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Maid Reportedly Told of Faulty Heater : Safety: Hotel repairman was dispatched, but Mission Valley guest died in the same room less than a month later.

TIMES STAFF WRITER

Less than a month before a faulty gas heater caused the death of a Canadian volleyball player in Room 329 of the Mission Valley Inn, a maid reported to the hotel management that she smelled gas in the room, an investigator close to the case said.

Sgt. Frank Barone, an investigator with the San Diego Metro Arson Strike Team, said maintenance records for Room 329 show that, on Dec. 9, after the maid reported her suspicions, a hotel maintenance employee was dispatched to fix the room’s malfunctioning gas wall heater.

“The report shows they fixed it,” said Barone, adding that the workman wrote on the form that the repairs were completed the same day. “I assume that they fixed it.”

After the workman’s visit, Barone said, the room was unoccupied until Cory Louis Korosi, 21, and Henry Kim Wong, 20, checked in Dec. 26. Six days later, on New Year’s Day, Korosi was found dead and Wong unconscious as a result of carbon monoxide poisoning that authorities ruled was a result of a lint-clogged heater.

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San Diego County Deputy Dist. Atty. Dan Lamborn said Wednesday that his office has decided the circumstances of the Korosi death do not meet the stringent requirements that define gross criminal negligence. Therefore, he said, his office will not file criminal charges against the owner of the 210-room hotel, Atlas Hotels.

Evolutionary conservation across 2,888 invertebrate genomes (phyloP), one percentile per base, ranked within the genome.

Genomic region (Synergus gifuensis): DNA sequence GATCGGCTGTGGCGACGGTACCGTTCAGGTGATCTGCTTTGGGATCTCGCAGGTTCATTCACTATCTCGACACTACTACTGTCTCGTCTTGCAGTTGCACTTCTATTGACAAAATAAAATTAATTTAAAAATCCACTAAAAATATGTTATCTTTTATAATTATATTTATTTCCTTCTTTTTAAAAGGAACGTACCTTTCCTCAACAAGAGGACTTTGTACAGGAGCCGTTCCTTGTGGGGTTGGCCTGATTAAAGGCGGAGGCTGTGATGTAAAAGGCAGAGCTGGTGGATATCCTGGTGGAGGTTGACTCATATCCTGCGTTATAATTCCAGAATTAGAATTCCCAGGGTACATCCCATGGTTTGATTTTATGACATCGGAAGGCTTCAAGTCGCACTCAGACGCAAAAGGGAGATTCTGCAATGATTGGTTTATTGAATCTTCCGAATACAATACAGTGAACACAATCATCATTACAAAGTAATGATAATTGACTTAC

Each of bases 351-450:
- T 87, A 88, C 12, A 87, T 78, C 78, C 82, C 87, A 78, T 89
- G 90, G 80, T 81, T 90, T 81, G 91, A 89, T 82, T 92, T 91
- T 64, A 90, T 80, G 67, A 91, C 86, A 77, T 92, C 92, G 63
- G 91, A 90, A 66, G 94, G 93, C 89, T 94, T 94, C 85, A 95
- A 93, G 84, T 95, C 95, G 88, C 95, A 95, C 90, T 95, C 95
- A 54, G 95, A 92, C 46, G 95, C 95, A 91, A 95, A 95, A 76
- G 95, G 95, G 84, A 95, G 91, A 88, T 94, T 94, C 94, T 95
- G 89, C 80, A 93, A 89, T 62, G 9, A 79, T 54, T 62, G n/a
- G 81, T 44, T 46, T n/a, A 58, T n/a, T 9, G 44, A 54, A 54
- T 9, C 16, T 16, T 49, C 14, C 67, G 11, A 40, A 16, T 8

“Now, civilly speaking, there are going to be some happy attorneys out there,” Lamborn added, referring to the possibility that Korosi’s family may file a wrongful-death suit. “I would say that an attorney is going to have an easy time, from the facts that I know, establishing that there was some negligence there. . . . Somebody’s going to get a chunk of Atlas Hotels. That may become a Canadian company before too long.”

Reached at his home in Calgary on Wednesday, Dwayne Korosi, the father of the dead athlete, said he and his wife are still considering filing suit, but have not yet selected a lawyer. Korosi said the family of Wong, who defied doctors’ predictions when he emerged from a coma to make a stunning recovery, is not going to take legal action.

Korosi and Wong, both members of the Southern Alberta Institute of Technology men’s volleyball team, were in San Diego with their team to play a series of exhibition games. After they were discovered New Year’s Day, city building inspectors checked heaters throughout the hotel and closed 36 rooms where heaters were malfunctioning.

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Within a week, Atlas had repaired 33 of those heaters to the satisfaction of the inspectors. Two of the three rooms that remained closed were among 22 that the hotel is remodeling. The third was Room 329, which was not repaired because it was still being investigated.

Barone said the investigation in which he participated found that hotel management made an effort to respond to maintenance problems as they came up. After the Dec. 9 report, for example, the maintenance man apparently removed and cleaned the heater’s flue and inspected the unit for gas leaks.